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Week 7 - Global Inequality

For this week, we're starting to move beyond the Atlantic view of history. The issues of what the Enlightenment means and how it has affected political, social, and enconomic devleopment have a global life and dimension. This is particularly true in regard to the distribution of wealth, opportunity, and equality around the world. We will be spending some time discussing this and it's a nest of inter-related and complex topics. So, don't be put off it this all seems very complicated.

Readings

To help us gain a starting point in our understanding of this, please read:

  • the Parthasarathi article (you will need to access it through the Library website -- please get in touch if you're having difficulty doing this);
  • the introduction to the Ferguson book;
  • and one of the three reviews of Ferguson.

The details for all of these cand be found on the main module page for this week.

This week's associated skill is documentary film. To this end, please watch a selection of of the clips from the 'Visions of Development' resource. Try and watch at least one from each of the chapters and we'll discuss the emerging themes on Thursday.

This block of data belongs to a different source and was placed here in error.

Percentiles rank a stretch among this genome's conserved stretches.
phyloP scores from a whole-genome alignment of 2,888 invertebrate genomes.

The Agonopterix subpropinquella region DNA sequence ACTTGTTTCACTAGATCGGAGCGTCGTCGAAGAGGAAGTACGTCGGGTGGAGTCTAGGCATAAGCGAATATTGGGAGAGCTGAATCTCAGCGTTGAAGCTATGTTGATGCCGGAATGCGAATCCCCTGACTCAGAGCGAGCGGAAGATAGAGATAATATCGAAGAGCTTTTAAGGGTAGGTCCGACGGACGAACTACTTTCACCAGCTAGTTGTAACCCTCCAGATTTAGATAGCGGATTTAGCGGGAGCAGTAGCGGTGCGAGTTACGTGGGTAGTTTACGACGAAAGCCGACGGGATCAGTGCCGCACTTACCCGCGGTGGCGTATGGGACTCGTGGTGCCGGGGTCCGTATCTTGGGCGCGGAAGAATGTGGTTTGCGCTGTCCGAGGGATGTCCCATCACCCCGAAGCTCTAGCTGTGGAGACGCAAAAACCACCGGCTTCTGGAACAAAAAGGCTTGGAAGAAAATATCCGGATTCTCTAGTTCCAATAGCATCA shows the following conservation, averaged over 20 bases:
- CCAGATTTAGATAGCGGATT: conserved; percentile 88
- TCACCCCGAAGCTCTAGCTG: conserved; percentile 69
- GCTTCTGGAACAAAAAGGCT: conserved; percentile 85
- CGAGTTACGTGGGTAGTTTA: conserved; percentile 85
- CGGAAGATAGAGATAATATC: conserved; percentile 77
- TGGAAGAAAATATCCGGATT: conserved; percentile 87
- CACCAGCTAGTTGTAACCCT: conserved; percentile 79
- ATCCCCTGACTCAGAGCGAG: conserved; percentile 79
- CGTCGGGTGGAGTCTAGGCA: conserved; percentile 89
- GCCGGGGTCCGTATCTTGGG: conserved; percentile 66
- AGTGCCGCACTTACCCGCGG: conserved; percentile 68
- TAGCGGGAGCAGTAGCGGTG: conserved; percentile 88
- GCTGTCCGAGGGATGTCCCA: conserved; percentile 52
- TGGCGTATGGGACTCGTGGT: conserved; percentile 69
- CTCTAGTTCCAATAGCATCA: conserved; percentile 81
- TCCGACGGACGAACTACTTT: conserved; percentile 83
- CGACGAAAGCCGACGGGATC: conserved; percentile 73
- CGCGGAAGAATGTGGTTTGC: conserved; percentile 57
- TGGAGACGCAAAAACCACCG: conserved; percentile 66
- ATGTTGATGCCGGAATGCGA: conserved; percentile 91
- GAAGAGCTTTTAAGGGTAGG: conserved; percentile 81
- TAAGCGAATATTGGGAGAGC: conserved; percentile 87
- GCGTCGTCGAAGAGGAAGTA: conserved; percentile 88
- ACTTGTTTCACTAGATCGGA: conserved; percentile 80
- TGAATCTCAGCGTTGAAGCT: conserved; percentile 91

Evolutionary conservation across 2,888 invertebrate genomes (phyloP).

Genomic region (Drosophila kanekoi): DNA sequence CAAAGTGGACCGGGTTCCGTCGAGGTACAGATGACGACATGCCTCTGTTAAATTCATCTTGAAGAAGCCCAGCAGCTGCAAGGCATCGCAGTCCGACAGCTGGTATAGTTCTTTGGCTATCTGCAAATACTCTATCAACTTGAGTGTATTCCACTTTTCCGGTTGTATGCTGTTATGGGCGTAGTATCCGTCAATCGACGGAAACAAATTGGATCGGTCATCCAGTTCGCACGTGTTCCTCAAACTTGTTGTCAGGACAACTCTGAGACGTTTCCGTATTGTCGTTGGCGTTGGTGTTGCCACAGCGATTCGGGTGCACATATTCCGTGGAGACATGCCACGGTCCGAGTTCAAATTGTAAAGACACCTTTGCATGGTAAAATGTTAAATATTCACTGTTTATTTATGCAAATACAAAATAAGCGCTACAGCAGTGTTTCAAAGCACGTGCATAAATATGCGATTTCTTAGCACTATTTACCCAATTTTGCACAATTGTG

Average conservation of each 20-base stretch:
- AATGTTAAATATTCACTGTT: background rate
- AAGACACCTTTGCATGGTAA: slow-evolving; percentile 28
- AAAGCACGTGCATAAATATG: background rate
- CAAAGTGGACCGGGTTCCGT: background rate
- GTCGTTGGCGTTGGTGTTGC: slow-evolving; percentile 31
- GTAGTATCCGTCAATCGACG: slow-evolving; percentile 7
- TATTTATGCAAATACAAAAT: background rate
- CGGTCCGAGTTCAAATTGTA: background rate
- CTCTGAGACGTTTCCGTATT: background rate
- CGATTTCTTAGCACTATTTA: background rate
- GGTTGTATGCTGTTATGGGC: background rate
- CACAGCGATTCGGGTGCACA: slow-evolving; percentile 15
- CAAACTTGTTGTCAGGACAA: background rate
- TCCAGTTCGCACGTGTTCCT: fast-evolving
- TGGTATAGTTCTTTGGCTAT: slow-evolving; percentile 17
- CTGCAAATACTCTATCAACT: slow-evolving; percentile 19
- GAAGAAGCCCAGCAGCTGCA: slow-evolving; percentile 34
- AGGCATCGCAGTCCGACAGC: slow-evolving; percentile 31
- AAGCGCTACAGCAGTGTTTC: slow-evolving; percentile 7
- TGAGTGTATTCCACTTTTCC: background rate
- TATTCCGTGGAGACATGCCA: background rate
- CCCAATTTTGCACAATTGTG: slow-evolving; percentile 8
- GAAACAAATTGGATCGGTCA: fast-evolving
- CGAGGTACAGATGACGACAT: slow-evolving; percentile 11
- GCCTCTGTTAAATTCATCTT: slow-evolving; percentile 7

Essay follow up

Your essays are now marked and will be released to you by the Department at some point in the near future. I have tried to provide clear commentary as mark ups on your essay files and an overall summary through Tabula. These are not one-way, however. I am more than happy to sit down with anyone who is interested in going through their papers in detail. w dot h dot rupp at warwick dot ac dot uk">Please just get in touch. I have also pulled together some more general observations on the essays, which I have emailed you, but is available here as well.

Music By Which to Read

This week's playlist explores some of the musical traditions which met the increasing European presence in what is now Pakistan, India, Bangladesh, and Sri Lanka. Whilst this list is not representative, it does offer examples drawn from a range of 16th, 17th, 18th, and 19th century styles (albeit interpreted by 20th and 21st century performers). Text list here.